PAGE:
Zimmerman's claim of self-defense has been unanimously rejected by most of the black community causing nationwide rioting and raging tempers.
Ironically, ten thousand miles across the other side of the world in the heart of the middle east, the nation of Iran has also weighed in with their opinion on the controversial trial of the decade.
Iranian Foreign Ministry spokesman, Seyed Abbas Araqchi said, "the murder of the teenage African American once again clearly demonstrated the unwritten, systematic racial discrimination against racial, religious and ethnic minorities in the US society."
 Araqchi went on to declare that the ruling, "seriously put under question the fairness of the judicial process in the United States."
As I sit here preparing to respond to the statements made by Iran's foreign minister, I hardly know where to begin! The mullahs of Iran are accusing our legal system of being unfair and racially bias and that we are guilty of ethnic and religious discrimination! They are demanding justice for Trayvon!
Are you kidding me, Mr. Araqchi? I think before you lecture us on our "sins" that you first need to clean up your own backyard!
 Your prisons are filled with thousands of journalists, bloggers, lawyers and political activists, unjustly imprisoned and silenced for disagreeing with the dictatorship of the Iranian regime. They are beaten, tortured, denied proper medical care and eventually executed. How fair is that judicial process, Mr. Araqchi?
 You accuse of us engaging in "discrimination against racial and religious minorities," yet your country has no tolerance for religious freedom. If a Muslim converts to Christianity, they are arrested and brutally tortured until he or she recants and returns to the Islamic faith. And you say, we are guilty of the sin of religious and racial discrimination?
 There is a very important Biblical principle that Jesus taught about being judgmental toward others, that before we condemn and criticize the actions of someone else, we first need to remove the speck from our own eyes. Then we will be able to clearly see the speck in their eyes. In other words, we need to first deal with our own sinful shortcomings before we lecture someone else about theirs.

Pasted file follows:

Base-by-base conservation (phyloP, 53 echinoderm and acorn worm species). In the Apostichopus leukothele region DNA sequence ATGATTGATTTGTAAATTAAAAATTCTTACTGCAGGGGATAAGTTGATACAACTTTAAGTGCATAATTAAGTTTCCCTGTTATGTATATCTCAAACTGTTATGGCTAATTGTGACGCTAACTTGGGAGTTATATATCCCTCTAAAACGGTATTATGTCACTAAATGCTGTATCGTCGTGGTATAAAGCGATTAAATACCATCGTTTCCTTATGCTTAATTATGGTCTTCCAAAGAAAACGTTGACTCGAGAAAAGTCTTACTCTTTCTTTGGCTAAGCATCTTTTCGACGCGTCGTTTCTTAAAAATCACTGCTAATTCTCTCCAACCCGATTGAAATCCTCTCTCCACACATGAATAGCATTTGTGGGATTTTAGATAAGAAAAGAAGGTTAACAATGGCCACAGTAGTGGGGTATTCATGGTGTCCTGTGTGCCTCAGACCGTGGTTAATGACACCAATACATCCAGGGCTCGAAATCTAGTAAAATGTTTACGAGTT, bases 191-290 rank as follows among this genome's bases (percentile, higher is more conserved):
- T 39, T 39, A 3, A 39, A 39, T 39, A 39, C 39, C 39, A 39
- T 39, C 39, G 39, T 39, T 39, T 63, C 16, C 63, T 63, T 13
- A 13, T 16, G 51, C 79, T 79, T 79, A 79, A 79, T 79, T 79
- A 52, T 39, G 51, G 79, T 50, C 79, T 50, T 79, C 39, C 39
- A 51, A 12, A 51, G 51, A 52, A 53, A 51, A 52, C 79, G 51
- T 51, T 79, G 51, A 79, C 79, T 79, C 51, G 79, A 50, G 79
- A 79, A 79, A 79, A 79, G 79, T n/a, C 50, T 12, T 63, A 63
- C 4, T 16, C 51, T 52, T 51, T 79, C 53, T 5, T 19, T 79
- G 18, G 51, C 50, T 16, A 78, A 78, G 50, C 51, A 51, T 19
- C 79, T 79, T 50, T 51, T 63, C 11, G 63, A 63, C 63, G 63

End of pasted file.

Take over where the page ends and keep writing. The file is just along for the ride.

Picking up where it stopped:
Jesus had some of the harshest words and rebukes
against the religious leaders of his time. He exposed them for religious hypocrisy and called them blind guides and false teachers that were perverting the law of God for their own sinful ambitions.
Hypocrisy is a deadly sin that can effect us all and cause us to be blind to the truth.
 Iran wants Justice for Trayvon. But wait a minute, Mr. Araqchi. What about Justice for thousands of imprisoned Iranians, living under fear and oppression?
 I want justice for Neda Soltan, Mr. Araqchi, the beautiful Iranian woman who was peacefully protesting an unjust presidential election and was mercilessly gunned down by the basiji!
I want justice for Sattar Beheshti, a young blogger arrested for disagreeing with the Iranian regime and tortured to death in Evin Prison!
I want justice for Saeed Abedini, an American- Iranian Pastor, suffering from internal bleeding and imprisoned for Christian Faith!
The list could go on and on, but I think you can understand my outrage and frustration!
 Hypocrisy is a deadly snare that can blind us from the reality of our own sinful condition.
 There is a remedy to this deceitful sin.
  We can do what is good and pleasing in God's sight. He is pleased when we "act justly, show kindness and walk humbly before our God."  (Micah 6:8)
  I, too believe in fairness and justice, Mr. Araqchi. I, too hate racism and discrimination.
  But before we can begin criticizing, we must first remove the "speck" from our own eyes.
  That is the only cure for blind hypocrisy, Mr.Araqchi.
   May God open our eyes to clearly see!